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Pain below right shoulder blade, muscular actors over 50 - Try Out

Author: admin
I've had back pain in the area between the scapula and spine (red lines in attached pic) for a long time, maybe 10 years. I vaguely remember pulling (or something) a muscle in that area when I was in high school wrestling (10 years ago), I remember a loud pop and pain in that area and sitting out of live wrestling for a week.
When deadlifting, ALWAYS keep your shoulder blades retracted and your back as straight as possible. An update, I did 3 sets of 20 facepulls yesterday and today I've yet to have any pain or tingling. When I turn my head to the left side, over my left shoulder, I feel a sharp pain under my left shoulder blade.
I don't experience pain during any particular excercise, only when I turn my head to look over my shoulder.
The muscles that anchor the shoulder blades to the spine, the rhomboids, and middle and lower trapezius are normal length and strength.
Typically it only hurts noticeably when I have been standing still a while (5 minutes doing dishes) or sitting on the ground (like hunched over applying painter's tape last night).
After doing squats the area is very tight, has a random tingling sensation, and prone to pain (the same day as well as next).

I did a few sets of planks and noticed that doing a side plank on my left side is a lot harder than right side (I bet I could go 2x the time on the right side). Before I had the same symptoms on my right side, but it went away and now I have it on the left side. May be caused by weakness or paralysis of serratus anterior, especially after traumatic injury to upper shoulder and lower neck area (e.g.
But these two muscles aren't adequate for the extra load* and in response they become hyperactive and remain tight, always trying to pull the shoulders up toward the ears. The usual therapeutic exercises for shoulders, such as seated rows and pull downs that use the arms in pulling or lifting weights, can be painful unless there's already some degree of shoulder blade stabilization. The pain is not exruciating, but it's still there and causes me problems during driving for example.
The shoulder blades are held wider apart because the muscles between them (Rhomboids, Middle and Lower Trapezius) must stretch for the kyphotic spinal curve to bulge out. The shoulders come back to a more normal position, which allows the chest to expand, and stretches the pectoral muscles underlying the breast area and the intercostal muscles between the ribs, so that they return to a normal length. Otherwise, spasm and pain prevents the effort from going into strengthening the rhomboids, and middle and lower traps, instead of the over-worked default muscles—the upper traps and levator scapula.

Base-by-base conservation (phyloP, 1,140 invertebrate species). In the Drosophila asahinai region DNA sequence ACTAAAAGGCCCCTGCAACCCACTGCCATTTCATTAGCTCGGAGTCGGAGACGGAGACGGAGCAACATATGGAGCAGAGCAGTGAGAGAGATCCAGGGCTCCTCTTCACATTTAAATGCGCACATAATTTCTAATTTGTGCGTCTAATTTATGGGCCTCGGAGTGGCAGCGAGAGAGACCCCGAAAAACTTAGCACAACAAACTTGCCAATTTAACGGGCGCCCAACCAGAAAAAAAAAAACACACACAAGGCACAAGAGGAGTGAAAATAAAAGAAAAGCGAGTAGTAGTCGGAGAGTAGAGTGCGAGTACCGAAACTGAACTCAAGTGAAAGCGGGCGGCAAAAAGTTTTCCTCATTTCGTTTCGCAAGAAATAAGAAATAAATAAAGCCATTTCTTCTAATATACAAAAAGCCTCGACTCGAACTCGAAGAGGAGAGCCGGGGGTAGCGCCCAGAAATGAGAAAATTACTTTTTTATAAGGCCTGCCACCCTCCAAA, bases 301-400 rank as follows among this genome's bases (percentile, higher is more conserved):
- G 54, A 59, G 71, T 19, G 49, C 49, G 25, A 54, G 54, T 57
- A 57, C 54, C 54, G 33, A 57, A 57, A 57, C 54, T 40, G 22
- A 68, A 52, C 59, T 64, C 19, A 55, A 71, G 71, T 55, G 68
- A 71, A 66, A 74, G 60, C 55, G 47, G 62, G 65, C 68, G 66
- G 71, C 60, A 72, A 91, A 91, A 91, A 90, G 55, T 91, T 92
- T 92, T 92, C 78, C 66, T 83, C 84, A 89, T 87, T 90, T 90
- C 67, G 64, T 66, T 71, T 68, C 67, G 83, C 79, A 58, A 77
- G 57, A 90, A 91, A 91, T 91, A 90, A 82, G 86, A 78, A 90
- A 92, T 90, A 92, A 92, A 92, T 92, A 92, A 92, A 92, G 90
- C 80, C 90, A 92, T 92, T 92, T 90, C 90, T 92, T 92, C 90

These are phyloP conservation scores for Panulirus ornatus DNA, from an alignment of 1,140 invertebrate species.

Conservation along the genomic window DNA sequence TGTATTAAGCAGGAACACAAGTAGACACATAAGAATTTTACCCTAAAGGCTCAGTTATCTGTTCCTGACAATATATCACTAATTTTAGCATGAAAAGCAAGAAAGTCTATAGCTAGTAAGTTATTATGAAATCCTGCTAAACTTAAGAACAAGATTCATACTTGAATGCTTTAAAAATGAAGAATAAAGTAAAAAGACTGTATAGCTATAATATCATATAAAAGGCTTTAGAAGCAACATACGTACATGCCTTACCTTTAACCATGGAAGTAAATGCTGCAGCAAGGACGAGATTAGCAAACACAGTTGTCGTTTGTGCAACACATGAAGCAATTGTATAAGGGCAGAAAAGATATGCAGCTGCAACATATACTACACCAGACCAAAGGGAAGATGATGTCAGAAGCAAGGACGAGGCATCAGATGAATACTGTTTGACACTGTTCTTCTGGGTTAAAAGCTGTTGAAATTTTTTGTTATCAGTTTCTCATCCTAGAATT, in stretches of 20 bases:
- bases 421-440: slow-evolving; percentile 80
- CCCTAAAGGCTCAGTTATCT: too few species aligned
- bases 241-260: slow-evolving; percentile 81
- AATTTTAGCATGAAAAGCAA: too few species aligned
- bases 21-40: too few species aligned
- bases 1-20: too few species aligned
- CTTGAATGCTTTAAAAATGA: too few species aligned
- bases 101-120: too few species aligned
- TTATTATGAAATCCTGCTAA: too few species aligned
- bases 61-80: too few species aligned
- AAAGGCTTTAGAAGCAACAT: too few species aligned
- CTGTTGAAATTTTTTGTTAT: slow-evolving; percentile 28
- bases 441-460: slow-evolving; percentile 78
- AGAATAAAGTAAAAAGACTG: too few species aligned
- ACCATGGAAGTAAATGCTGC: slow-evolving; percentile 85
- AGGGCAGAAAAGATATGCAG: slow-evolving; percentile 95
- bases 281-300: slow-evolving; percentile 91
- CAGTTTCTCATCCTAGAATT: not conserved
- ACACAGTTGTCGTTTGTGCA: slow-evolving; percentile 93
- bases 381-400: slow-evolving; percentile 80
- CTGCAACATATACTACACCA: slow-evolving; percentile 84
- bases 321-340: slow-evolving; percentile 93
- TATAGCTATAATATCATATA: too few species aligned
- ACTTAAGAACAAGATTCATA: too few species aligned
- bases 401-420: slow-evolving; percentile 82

Focal points of hyperactivity are felt as tender knots at the levator scapulas' points of attachment to the shoulder blade (red X in illustration above and at left).
I wasn't able to activate the correct muscles during my 4 plus courses of Physical Therapy for neck and shoulders.
If slouched posture is habitual, the Rhomboids, and Upper and Lower Trapezius muscles, which anchor the shoulder blades to the long thoracic spinal column of the back, stay elongated and weaken (stretch weakness and atrophy).
Unfortunately in slouched posture, the levator scapula and the upper trapezius are also stretched—their points of attachment on the shoulder blade having moved further away. I knew the effort was supposed to be coming from the shoulder blades area and not the arms, but that was next to impossible when one's back and shoulder blades are like an unknown territory.
Without a good way to see what should be activated, there is lack of innate body feel for what is really going on back there. It was much later that I discovered that it was possible to learn to contract and strengthen the muscles that control shoulder blade movements without using the arms, but mirrors were needed for visual feedback.

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